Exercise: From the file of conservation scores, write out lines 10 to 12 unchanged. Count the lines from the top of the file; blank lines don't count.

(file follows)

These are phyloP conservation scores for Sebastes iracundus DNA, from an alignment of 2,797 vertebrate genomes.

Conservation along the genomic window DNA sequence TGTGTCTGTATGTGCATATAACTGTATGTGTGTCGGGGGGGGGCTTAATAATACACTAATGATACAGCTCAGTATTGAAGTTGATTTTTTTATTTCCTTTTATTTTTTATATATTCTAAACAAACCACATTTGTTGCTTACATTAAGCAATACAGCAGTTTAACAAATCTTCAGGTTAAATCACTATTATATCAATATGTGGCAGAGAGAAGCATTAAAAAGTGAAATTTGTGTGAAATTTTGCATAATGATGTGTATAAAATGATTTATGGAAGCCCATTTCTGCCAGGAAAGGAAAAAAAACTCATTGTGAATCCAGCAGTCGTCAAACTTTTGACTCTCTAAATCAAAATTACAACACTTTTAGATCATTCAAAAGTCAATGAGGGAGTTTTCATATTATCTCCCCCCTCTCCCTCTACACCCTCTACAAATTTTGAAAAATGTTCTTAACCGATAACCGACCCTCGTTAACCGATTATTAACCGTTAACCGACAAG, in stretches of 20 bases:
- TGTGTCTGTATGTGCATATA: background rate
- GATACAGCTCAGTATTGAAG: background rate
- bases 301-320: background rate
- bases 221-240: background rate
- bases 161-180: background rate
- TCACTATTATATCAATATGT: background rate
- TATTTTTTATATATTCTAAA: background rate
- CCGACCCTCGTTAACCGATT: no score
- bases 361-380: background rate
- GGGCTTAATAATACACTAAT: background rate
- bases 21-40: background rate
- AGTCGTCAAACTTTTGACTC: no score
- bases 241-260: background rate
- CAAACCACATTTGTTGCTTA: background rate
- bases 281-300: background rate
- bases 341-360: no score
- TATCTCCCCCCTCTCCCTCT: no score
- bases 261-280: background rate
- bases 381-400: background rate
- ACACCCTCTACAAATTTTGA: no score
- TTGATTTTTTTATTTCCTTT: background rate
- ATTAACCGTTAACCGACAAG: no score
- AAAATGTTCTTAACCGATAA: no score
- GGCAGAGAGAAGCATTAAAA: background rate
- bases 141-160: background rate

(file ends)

- CCGACCCTCGTTAACCGATT: no score
- bases 361-380: background rate
- GGGCTTAATAATACACTAAT: background rate